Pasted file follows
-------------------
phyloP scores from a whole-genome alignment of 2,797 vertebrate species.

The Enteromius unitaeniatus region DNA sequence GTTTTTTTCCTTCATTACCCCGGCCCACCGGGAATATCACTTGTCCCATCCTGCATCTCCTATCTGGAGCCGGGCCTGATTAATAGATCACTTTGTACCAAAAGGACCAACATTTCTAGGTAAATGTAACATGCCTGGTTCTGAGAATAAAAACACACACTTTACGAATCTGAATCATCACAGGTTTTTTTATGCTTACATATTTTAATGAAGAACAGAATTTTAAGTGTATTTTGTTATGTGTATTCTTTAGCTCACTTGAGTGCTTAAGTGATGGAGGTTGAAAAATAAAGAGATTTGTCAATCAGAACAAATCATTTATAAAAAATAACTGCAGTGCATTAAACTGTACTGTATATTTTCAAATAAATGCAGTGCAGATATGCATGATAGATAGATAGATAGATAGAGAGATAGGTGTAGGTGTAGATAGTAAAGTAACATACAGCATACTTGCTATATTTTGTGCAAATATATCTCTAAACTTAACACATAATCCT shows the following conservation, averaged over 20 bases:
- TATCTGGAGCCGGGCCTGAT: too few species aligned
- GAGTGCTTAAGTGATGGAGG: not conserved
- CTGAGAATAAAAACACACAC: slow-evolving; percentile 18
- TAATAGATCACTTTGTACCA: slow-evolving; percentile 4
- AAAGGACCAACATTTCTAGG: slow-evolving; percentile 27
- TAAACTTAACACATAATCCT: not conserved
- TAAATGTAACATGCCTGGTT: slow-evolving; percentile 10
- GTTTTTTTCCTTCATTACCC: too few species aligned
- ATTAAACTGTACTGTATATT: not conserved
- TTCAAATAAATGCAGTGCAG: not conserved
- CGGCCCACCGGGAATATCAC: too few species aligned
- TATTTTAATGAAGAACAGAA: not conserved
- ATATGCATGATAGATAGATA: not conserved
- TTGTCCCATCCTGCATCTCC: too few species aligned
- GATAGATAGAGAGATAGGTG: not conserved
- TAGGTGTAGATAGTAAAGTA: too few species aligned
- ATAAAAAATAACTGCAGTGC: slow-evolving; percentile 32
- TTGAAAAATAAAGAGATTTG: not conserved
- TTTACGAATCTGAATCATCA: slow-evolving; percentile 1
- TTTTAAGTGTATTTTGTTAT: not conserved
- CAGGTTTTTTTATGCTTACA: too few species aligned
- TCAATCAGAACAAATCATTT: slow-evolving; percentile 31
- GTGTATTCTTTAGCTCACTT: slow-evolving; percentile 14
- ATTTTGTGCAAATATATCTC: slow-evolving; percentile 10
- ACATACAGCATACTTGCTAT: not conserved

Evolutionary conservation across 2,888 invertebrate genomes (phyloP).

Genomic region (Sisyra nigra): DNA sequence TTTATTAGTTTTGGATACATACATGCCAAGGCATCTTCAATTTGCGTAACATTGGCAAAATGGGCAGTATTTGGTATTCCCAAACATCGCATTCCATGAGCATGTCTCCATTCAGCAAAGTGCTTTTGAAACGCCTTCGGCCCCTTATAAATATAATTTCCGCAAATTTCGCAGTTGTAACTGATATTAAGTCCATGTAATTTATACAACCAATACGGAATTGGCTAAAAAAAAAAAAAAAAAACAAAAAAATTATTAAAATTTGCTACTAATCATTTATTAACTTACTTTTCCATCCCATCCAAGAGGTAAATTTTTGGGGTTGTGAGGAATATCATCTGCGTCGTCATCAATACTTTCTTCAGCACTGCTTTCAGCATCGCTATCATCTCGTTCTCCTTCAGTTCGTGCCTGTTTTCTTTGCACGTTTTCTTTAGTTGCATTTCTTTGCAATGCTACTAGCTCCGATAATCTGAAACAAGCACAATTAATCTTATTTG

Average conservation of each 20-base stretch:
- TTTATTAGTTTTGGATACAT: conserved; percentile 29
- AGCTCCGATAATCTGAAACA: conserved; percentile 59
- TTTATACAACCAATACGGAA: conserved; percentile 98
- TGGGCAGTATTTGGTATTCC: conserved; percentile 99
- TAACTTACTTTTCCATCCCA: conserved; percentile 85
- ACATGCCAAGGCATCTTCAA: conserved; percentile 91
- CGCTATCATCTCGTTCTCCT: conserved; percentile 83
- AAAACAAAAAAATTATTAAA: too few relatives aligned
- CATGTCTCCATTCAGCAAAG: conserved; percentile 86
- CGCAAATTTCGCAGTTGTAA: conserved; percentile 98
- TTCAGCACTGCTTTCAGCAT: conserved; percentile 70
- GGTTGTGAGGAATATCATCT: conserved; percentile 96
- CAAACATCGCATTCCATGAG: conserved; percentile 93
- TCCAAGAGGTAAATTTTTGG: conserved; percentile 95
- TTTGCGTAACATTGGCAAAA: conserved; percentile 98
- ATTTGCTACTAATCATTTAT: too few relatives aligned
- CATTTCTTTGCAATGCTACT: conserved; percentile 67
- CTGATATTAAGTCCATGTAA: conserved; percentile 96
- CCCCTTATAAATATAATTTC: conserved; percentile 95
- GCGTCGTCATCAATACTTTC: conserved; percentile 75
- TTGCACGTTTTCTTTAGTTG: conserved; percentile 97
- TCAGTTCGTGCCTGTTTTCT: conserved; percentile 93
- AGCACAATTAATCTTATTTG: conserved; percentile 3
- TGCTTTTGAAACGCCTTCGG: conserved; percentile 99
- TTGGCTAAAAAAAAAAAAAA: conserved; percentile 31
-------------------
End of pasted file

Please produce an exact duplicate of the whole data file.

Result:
phyloP scores from a whole-genome alignment of 2,797 vertebrate species.

The Enteromius unitaeniatus region DNA sequence GTTTTTTTCCTTCATTACCCCGGCCCACCGGGAATATCACTTGTCCCATCCTGCATCTCCTATCTGGAGCCGGGCCTGATTAATAGATCACTTTGTACCAAAAGGACCAACATTTCTAGGTAAATGTAACATGCCTGGTTCTGAGAATAAAAACACACACTTTACGAATCTGAATCATCACAGGTTTTTTTATGCTTACATATTTTAATGAAGAACAGAATTTTAAGTGTATTTTGTTATGTGTATTCTTTAGCTCACTTGAGTGCTTAAGTGATGGAGGTTGAAAAATAAAGAGATTTGTCAATCAGAACAAATCATTTATAAAAAATAACTGCAGTGCATTAAACTGTACTGTATATTTTCAAATAAATGCAGTGCAGATATGCATGATAGATAGATAGATAGATAGAGAGATAGGTGTAGGTGTAGATAGTAAAGTAACATACAGCATACTTGCTATATTTTGTGCAAATATATCTCTAAACTTAACACATAATCCT shows the following conservation, averaged over 20 bases:
- TATCTGGAGCCGGGCCTGAT: too few species aligned
- GAGTGCTTAAGTGATGGAGG: not conserved
- CTGAGAATAAAAACACACAC: slow-evolving; percentile 18
- TAATAGATCACTTTGTACCA: slow-evolving; percentile 4
- AAAGGACCAACATTTCTAGG: slow-evolving; percentile 27
- TAAACTTAACACATAATCCT: not conserved
- TAAATGTAACATGCCTGGTT: slow-evolving; percentile 10
- GTTTTTTTCCTTCATTACCC: too few species aligned
- ATTAAACTGTACTGTATATT: not conserved
- TTCAAATAAATGCAGTGCAG: not conserved
- CGGCCCACCGGGAATATCAC: too few species aligned
- TATTTTAATGAAGAACAGAA: not conserved
- ATATGCATGATAGATAGATA: not conserved
- TTGTCCCATCCTGCATCTCC: too few species aligned
- GATAGATAGAGAGATAGGTG: not conserved
- TAGGTGTAGATAGTAAAGTA: too few species aligned
- ATAAAAAATAACTGCAGTGC: slow-evolving; percentile 32
- TTGAAAAATAAAGAGATTTG: not conserved
- TTTACGAATCTGAATCATCA: slow-evolving; percentile 1
- TTTTAAGTGTATTTTGTTAT: not conserved
- CAGGTTTTTTTATGCTTACA: too few species aligned
- TCAATCAGAACAAATCATTT: slow-evolving; percentile 31
- GTGTATTCTTTAGCTCACTT: slow-evolving; percentile 14
- ATTTTGTGCAAATATATCTC: slow-evolving; percentile 10
- ACATACAGCATACTTGCTAT: not conserved

Evolutionary conservation across 2,888 invertebrate genomes (phyloP).

Genomic region (Sisyra nigra): DNA sequence TTTATTAGTTTTGGATACATACATGCCAAGGCATCTTCAATTTGCGTAACATTGGCAAAATGGGCAGTATTTGGTATTCCCAAACATCGCATTCCATGAGCATGTCTCCATTCAGCAAAGTGCTTTTGAAACGCCTTCGGCCCCTTATAAATATAATTTCCGCAAATTTCGCAGTTGTAACTGATATTAAGTCCATGTAATTTATACAACCAATACGGAATTGGCTAAAAAAAAAAAAAAAAAACAAAAAAATTATTAAAATTTGCTACTAATCATTTATTAACTTACTTTTCCATCCCATCCAAGAGGTAAATTTTTGGGGTTGTGAGGAATATCATCTGCGTCGTCATCAATACTTTCTTCAGCACTGCTTTCAGCATCGCTATCATCTCGTTCTCCTTCAGTTCGTGCCTGTTTTCTTTGCACGTTTTCTTTAGTTGCATTTCTTTGCAATGCTACTAGCTCCGATAATCTGAAACAAGCACAATTAATCTTATTTG

Average conservation of each 20-base stretch:
- TTTATTAGTTTTGGATACAT: conserved; percentile 29
- AGCTCCGATAATCTGAAACA: conserved; percentile 59
- TTTATACAACCAATACGGAA: conserved; percentile 98
- TGGGCAGTATTTGGTATTCC: conserved; percentile 99
- TAACTTACTTTTCCATCCCA: conserved; percentile 85
- ACATGCCAAGGCATCTTCAA: conserved; percentile 91
- CGCTATCATCTCGTTCTCCT: conserved; percentile 83
- AAAACAAAAAAATTATTAAA: too few relatives aligned
- CATGTCTCCATTCAGCAAAG: conserved; percentile 86
- CGCAAATTTCGCAGTTGTAA: conserved; percentile 98
- TTCAGCACTGCTTTCAGCAT: conserved; percentile 70
- GGTTGTGAGGAATATCATCT: conserved; percentile 96
- CAAACATCGCATTCCATGAG: conserved; percentile 93
- TCCAAGAGGTAAATTTTTGG: conserved; percentile 95
- TTTGCGTAACATTGGCAAAA: conserved; percentile 98
- ATTTGCTACTAATCATTTAT: too few relatives aligned
- CATTTCTTTGCAATGCTACT: conserved; percentile 67
- CTGATATTAAGTCCATGTAA: conserved; percentile 96
- CCCCTTATAAATATAATTTC: conserved; percentile 95
- GCGTCGTCATCAATACTTTC: conserved; percentile 75
- TTGCACGTTTTCTTTAGTTG: conserved; percentile 97
- TCAGTTCGTGCCTGTTTTCT: conserved; percentile 93
- AGCACAATTAATCTTATTTG: conserved; percentile 3
- TGCTTTTGAAACGCCTTCGG: conserved; percentile 99
- TTGGCTAAAAAAAAAAAAAA: conserved; percentile 31